Police break up protest that blocked National Judicial Council session
PR dla Zagranicy
Police tried to remove a group of people who had blocked the entrance to a National Judicial Council meeting in Warsaw on Monday in protest against Poland’s Supreme Court reforms.
Police remove protesters. Photo: PAP/Jakub Kamiński
The judicial council was on Monday scheduled to consider candidates for vacancies in the Supreme Court after more than 40 positions became available since the reforms entered into effect, forcing judges aged 65 and over -- including the chief justice -- into retirement.
Meanwhile, the European Court of Justice on Monday was to start considering questions from some of the Polish Supreme Court’s judges.
They previously asked whether the reforms could affect the independence of the court and its judges and if the new laws break the European Union’s anti-age-discrimination rules.
The European court’s decision could result in the Polish reform being “suspended”, according to those Supreme Court judges.
But Poland’s Deputy Prime Minister Jarosław Gowin told some Polish media that the government would ignore a European Court of Justice decision if it were to render the Polish reforms ineffective.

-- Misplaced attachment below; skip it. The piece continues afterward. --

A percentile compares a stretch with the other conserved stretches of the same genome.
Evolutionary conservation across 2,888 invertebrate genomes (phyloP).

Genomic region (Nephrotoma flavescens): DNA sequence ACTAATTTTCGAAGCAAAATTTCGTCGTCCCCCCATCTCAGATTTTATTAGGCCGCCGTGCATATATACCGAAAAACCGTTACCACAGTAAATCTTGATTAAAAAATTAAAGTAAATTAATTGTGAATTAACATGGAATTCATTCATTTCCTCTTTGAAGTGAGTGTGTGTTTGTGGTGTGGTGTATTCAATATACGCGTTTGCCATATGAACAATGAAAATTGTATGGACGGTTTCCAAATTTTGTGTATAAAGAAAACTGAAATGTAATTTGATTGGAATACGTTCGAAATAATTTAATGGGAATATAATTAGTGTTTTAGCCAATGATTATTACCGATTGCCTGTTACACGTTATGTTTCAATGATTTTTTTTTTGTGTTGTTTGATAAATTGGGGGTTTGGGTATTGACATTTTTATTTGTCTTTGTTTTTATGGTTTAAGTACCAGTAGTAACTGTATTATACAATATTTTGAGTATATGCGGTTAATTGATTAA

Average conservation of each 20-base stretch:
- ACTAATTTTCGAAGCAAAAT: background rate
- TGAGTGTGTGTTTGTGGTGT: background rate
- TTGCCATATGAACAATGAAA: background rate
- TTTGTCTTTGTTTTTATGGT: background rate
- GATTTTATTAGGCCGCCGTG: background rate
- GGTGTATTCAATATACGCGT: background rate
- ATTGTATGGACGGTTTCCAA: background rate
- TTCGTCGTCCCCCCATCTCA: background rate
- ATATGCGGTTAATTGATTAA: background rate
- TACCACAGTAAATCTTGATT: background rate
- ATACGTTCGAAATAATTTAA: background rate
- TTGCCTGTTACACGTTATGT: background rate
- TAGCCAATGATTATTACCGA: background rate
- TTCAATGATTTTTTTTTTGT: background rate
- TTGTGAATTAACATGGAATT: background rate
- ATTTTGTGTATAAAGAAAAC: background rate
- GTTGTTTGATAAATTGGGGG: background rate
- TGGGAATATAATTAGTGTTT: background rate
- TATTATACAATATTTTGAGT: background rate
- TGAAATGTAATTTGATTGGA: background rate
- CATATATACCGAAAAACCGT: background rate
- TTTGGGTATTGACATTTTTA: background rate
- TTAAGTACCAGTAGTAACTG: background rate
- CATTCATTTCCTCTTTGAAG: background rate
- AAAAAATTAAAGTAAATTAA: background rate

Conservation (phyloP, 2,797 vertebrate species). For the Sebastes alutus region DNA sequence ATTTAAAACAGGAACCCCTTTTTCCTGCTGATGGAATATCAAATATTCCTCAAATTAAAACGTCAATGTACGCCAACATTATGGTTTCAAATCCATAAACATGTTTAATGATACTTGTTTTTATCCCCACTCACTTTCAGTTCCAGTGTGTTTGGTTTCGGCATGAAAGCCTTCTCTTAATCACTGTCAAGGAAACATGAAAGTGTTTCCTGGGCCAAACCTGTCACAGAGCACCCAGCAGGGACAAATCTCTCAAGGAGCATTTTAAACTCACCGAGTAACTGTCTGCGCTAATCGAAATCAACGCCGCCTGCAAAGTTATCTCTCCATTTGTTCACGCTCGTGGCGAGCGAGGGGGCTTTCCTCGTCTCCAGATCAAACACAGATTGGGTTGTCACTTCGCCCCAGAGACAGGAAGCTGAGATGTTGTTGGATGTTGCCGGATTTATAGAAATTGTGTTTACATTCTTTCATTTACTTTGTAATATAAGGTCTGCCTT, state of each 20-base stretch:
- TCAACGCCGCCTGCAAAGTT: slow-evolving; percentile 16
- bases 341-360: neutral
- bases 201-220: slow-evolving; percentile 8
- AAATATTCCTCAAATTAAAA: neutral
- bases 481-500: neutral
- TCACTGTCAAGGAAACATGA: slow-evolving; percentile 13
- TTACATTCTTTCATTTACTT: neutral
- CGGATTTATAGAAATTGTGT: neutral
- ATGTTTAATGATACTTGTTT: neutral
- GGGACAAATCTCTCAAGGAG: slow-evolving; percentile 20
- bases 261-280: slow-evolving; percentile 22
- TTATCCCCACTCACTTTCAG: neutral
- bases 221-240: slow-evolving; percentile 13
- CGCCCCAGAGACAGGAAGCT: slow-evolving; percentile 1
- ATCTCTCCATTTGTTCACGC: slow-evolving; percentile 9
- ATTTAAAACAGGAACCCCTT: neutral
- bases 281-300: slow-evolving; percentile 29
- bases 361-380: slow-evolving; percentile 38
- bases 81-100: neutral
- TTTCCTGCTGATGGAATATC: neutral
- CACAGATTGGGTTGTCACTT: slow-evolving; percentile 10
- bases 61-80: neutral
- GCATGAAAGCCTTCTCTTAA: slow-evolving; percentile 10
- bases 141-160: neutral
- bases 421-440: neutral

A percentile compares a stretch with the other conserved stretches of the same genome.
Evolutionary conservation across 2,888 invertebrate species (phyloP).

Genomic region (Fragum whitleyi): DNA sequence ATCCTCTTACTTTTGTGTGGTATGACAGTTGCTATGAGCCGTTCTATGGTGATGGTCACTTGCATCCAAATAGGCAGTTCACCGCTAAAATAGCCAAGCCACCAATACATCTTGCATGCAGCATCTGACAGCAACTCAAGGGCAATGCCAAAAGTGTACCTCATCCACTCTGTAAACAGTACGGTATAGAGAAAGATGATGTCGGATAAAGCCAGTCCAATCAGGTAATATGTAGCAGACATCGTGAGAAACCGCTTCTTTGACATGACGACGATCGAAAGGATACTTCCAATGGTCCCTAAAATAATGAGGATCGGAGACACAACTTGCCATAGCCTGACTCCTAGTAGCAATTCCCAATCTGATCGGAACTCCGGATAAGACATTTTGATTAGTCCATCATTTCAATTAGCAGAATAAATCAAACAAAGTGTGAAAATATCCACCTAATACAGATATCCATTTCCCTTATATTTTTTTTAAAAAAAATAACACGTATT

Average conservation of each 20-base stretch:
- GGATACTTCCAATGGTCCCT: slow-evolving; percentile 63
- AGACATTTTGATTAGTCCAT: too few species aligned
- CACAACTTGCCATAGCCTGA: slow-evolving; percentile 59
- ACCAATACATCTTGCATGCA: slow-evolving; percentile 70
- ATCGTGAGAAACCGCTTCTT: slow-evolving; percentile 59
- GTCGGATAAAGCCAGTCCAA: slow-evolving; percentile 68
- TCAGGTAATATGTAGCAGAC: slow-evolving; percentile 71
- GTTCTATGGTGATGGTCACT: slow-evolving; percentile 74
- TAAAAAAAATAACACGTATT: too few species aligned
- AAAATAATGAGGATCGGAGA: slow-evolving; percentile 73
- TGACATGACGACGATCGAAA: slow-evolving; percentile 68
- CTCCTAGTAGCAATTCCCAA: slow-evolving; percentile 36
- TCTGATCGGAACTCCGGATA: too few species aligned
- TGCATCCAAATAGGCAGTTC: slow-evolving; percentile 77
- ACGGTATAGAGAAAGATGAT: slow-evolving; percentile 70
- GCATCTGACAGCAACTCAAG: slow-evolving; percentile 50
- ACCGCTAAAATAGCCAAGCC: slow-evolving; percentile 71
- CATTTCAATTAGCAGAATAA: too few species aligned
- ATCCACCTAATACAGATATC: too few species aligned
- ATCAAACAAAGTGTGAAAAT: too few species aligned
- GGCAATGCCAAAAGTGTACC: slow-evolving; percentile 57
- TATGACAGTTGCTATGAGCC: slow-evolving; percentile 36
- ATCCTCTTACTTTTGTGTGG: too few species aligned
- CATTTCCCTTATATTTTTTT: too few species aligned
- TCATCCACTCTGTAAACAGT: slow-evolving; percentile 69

Poland's Supreme Court reforms, introduced earlier this year, have been slammed domestically and abroad.
Last month, the European Commission, the European Union’s executive arm, launched a procedure against Warsaw over its reform of the Supreme Court, saying that it undermined “the principle of judicial independence, including the irremovability of judges”.
The move followed the European Commission last December taking the unprecedented step of triggering Article 7 of the EU Treaty against Poland, stepping up pressure on Warsaw over judicial reforms and possibly paving the way for sanctions being imposed on Poland.
But Poland's governing Law and Justice (PiS) party, which came to power in late 2015, has said that sweeping changes were needed to reform an inefficient and sometimes corrupt judicial system tainted by the communist past, accusing judges of being an elite, self-serving clique often out of touch with the problems of ordinary citizens. (vb)
Source: PolskieRadio.pl, IAR, PAP